# [Haskell-cafe] Re: Where do I put the seq?

Ryan Ingram ryani.spam at gmail.com
Thu Aug 20 04:18:15 EDT 2009

```On Wed, Aug 19, 2009 at 1:20 PM, Peter Verswyvelen<bugfact at gmail.com> wrote:
> Well I really wrote this code as an exercise, and it was a good one. Now I
> (or someone) needs to explain why it works.

There's a bit of trickiness, but it's not that hard when you break it down.

Lets look at a simplified version of "test":

test = do
x <- inp
out "hello"
out x
test

Desugaring a bit:

test
= inp >>= \x -> out hello >> out x >> test
= S (\(i:is) -> (is, empty, i))
>>= \x -> S (\is -> (is, singleton "hello", ()))
>>= \_ -> S (\is -> (is, singleton x, ()))
>>= \_ -> test

Now, inlining >>= and simplifying, we get:

test = S (\i0 -> let
(i1, o1, x) = (\(i:is) -> (is, empty, i)) i0
(i2, o2, _) = (i1, singleton "hello", ())
(i3, o3, _) = (i2, singleton x, ())
(i4, o4, res) = step test i3
outputs = o1 `mappend` o2 `mappend` o3 `mappend` o4
in (i4, outputs, res))

The first thing to notice is that when we run "test" by giving it some
input, we *immediately* get a triple back:
(i4, outputs, res)
with the values in the triple being unevaluated thunks.

"res" is _|_; trying to evaluate it will infinite loop.  Similarily
for i4.  But fortunately we never do; getOutput throws them both away.
So the only thing we care about is "outputs".

outputs is infinite as well, but we have hope!  As long as `mappend`
is lazy in its second argument, we might be able to get some data out!

Lets simplify Data.DList a bit:

mappend = (.)
singleton = (:)
empty = id
fromList = (++)
toList = (\$ [])

Now lets try to evaluate (toList outputs):

toList outputs
= (\$ []) (o1 . o2 . o3 . o4)
= o1 . o2 . o3 . o4 \$ []
= o1 (o2 (o3 (o4 [])))

We need to evaluate o1 in order to call it.  There is a possibility
that it is _|_ :
(i1, o1, x) = (\(i:is) -> (is, empty, i)) i0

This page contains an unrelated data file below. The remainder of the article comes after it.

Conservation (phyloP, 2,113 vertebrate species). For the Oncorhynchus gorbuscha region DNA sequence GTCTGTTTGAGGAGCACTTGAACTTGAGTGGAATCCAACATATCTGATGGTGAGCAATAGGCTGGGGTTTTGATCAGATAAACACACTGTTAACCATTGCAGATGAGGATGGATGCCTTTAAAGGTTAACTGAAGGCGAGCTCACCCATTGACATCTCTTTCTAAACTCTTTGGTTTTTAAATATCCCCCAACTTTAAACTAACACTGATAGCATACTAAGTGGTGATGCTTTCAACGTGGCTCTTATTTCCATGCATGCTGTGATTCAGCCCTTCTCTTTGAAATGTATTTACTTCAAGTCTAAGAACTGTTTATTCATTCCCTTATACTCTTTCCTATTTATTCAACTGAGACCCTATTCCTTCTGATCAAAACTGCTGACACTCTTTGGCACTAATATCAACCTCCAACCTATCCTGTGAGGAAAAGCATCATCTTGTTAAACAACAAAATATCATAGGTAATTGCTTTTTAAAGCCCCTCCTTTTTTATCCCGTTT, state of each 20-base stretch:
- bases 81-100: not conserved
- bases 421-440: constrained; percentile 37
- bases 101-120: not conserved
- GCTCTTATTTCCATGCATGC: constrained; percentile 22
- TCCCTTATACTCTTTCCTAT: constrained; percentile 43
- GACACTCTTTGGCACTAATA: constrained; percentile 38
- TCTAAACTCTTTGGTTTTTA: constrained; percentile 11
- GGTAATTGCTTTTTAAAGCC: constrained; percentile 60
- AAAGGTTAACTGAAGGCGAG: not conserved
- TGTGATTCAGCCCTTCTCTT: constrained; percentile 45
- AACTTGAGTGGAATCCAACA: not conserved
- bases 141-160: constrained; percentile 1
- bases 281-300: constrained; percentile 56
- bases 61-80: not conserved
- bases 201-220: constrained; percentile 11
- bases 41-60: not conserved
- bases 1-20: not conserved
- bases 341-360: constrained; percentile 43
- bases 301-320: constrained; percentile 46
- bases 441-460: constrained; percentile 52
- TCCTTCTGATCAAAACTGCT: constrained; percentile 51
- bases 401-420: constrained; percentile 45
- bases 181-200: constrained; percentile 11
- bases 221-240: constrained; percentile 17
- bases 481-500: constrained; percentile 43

Therefore
o1 = case i0 of
(i:is) -> empty
[] -> error "pattern match failure"
i1 = case i0 of
(i:is) -> is
[] -> error "pattern match failure"
x = case i0 of
(i:is) -> i
[] -> error "pattern match failure"

So as long as you type a line, "o1" will be "empty" (= id).  But we
don't know that you necessarily will type an input line, so the code
*has* to wait for the line of input from the user, and can't print any
later values.  (This is where you get into some of the craziness of
lazy I/O)

Once you type a line, i0 gets bound to (whatever you type : some lazy
thunk representing the rest of the input) and o1 gets evaluated to id.

toList outputs
= o1 (o2 (o3 (o4 [])))
= id (o2 (o3 (o4 [])))
= o2 (o3 (o4 []))

o2 and o3 are easy:
(i2, o2, _) = (i1, singleton "hello", ())
(i3, o3, _) = (i2, singleton x, ())
therefore
o2 = ("hello" :)
o3 = (x :)

toList outputs
= o2 (o3 (o4 []))
= ("hello":) ( (x:) (o4 []) )
= "hello" : x : (o4 [])

Now we have some data!  We can output these two elements without
evaluating o4 at all!

So we do, and then we need to evaluate o4.  But that just is starting
over; o4 = getOutputs (step test i3).  We do have a different input
(i3 vs. i0), but the rest of the logic is the same, and we keep going
until we get to the end of the input list, at which point the pattern
match failure in "inp" hits us.

> But is this monad really useful? I mean it would be straightforward to write
> this using the ST monad I guess?

It's kind of useful.  I don't think I'd use ST, though.  It's isomorphic to
StateT [String] (Writer (DList String))

> Anyway, the reason why I want this pure code is that even with a console
> based game, I don't want IO in it, since recording the input and replaying
> it is vital to reproduce the actions the user did, and if things go wrong
> (they always do), the log of all input can be used to restore the exact game
> play. Of course you can do the same using imperative techniques and IO
> redirection (which I did for my old games), but with this pure code you
> don't have to worry about other places where IO could be used.

of MonadPrompt; it guarantees that all impure actions go through a
datatype which you can then log.  Check it out!

You can then change the implementation of "what does this impure
action do" without changing any of the logging or gameplay code.  For
example, you could have a "object agent monad" which each character
runs under, that is able to observe parts of the gamestate, and then
write an interpreter that allows the user to play the game (through an
impure I/O interface that draws to the screen) and another interpreter
which runs an AI (through a pure functional or memory-state-based
interface).

-- ryan
```